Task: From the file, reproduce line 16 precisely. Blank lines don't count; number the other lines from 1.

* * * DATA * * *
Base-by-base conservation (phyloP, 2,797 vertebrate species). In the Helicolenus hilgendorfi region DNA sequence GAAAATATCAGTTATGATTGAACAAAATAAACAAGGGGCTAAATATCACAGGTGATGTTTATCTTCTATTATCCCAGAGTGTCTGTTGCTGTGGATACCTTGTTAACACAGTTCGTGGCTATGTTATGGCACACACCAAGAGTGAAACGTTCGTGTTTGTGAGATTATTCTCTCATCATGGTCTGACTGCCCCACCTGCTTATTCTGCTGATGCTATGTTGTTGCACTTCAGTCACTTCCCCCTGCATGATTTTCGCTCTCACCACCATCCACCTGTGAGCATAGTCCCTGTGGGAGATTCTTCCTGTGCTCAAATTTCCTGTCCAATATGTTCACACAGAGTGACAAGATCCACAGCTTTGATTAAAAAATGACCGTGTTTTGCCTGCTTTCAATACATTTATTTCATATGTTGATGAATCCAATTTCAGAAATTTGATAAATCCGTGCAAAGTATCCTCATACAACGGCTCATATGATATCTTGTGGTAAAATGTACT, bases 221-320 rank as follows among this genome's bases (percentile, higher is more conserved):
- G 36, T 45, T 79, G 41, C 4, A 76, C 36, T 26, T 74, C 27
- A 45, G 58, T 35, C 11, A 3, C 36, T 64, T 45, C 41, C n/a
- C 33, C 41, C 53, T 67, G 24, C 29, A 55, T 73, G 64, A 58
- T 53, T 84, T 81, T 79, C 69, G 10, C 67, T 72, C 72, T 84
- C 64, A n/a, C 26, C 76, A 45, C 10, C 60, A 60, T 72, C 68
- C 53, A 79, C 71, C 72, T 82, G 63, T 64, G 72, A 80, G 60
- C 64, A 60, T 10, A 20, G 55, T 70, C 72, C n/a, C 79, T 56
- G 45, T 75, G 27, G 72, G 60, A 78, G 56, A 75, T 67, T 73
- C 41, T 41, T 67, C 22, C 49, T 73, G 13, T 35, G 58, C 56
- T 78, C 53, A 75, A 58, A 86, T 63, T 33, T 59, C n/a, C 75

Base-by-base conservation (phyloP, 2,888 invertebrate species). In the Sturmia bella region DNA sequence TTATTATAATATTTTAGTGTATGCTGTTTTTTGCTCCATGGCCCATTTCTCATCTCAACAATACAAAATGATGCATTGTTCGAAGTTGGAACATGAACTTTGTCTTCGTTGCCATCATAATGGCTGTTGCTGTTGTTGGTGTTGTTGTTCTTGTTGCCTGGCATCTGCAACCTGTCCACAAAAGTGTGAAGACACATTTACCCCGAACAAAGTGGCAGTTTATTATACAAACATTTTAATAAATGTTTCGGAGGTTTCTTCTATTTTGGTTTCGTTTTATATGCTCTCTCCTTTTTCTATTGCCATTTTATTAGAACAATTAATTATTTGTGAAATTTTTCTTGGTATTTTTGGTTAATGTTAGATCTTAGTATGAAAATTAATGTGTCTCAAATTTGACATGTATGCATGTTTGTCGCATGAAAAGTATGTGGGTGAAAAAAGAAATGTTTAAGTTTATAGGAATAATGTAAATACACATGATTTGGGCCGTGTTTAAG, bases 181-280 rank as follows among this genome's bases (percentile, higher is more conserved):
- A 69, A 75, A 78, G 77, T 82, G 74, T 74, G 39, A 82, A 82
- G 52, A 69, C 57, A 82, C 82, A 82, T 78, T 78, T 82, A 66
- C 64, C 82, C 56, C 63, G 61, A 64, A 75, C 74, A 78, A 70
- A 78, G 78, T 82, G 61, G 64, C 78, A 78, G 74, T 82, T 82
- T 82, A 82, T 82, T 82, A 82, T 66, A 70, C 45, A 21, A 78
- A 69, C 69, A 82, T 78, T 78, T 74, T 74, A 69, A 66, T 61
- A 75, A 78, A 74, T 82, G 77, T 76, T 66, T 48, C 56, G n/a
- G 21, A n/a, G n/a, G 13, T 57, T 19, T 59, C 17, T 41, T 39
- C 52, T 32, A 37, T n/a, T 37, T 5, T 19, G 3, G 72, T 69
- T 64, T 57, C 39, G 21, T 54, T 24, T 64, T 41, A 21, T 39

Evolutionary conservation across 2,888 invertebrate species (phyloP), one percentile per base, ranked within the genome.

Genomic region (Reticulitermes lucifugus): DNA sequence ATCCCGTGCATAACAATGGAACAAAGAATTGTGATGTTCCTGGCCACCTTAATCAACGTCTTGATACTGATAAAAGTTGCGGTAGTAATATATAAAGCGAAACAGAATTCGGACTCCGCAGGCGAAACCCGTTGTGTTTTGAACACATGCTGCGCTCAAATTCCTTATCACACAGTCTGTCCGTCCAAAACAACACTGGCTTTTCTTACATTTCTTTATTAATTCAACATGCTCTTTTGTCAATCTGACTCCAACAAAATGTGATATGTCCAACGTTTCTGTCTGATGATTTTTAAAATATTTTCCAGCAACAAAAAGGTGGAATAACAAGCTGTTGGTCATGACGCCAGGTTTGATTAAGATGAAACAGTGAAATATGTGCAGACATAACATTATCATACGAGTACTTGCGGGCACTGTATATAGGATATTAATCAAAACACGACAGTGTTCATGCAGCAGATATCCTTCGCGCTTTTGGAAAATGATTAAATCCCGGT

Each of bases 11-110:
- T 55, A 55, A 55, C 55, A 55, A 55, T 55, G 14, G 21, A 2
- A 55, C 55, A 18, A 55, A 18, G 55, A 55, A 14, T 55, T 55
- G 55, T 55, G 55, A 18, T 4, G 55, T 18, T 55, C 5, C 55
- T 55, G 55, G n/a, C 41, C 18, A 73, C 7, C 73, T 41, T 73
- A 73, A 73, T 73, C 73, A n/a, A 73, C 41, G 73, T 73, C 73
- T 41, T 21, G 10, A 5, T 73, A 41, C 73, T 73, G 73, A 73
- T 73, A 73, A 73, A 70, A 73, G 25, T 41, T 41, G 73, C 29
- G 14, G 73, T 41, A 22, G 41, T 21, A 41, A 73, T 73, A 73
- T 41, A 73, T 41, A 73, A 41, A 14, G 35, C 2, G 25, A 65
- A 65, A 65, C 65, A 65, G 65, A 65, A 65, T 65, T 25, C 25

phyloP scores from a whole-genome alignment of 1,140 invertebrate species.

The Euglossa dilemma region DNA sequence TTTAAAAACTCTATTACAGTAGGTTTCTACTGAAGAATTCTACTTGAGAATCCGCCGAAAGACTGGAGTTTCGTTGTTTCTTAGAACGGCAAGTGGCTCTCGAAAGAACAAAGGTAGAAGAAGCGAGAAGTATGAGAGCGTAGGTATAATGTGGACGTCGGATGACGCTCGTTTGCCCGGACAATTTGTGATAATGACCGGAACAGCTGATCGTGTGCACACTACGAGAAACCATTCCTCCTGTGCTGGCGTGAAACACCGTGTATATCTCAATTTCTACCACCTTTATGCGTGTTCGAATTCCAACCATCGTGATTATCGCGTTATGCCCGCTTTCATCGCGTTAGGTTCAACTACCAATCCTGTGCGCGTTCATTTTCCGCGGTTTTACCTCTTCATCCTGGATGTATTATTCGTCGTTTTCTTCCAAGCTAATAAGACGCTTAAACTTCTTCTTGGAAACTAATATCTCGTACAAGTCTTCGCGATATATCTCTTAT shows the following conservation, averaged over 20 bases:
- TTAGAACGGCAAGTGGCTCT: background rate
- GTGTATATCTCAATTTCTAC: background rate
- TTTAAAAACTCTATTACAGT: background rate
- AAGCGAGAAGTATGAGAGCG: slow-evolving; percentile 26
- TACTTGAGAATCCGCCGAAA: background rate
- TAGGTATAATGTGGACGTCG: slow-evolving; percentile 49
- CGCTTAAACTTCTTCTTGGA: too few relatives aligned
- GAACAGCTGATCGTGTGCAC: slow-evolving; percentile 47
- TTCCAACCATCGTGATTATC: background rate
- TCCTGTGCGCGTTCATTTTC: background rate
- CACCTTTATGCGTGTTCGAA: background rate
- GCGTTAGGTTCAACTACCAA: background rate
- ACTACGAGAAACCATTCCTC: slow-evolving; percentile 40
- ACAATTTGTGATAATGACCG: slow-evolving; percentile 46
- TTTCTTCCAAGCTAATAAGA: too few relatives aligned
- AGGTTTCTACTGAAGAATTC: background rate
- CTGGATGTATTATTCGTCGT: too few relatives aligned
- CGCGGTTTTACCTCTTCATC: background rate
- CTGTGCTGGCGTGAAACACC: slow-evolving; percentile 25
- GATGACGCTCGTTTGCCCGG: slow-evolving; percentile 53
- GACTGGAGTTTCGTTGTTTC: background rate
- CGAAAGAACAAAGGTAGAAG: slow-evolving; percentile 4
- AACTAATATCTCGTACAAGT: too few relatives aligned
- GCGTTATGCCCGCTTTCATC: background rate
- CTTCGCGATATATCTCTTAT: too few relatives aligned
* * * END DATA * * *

- A 78, G 78, T 82, G 61, G 64, C 78, A 78, G 74, T 82, T 82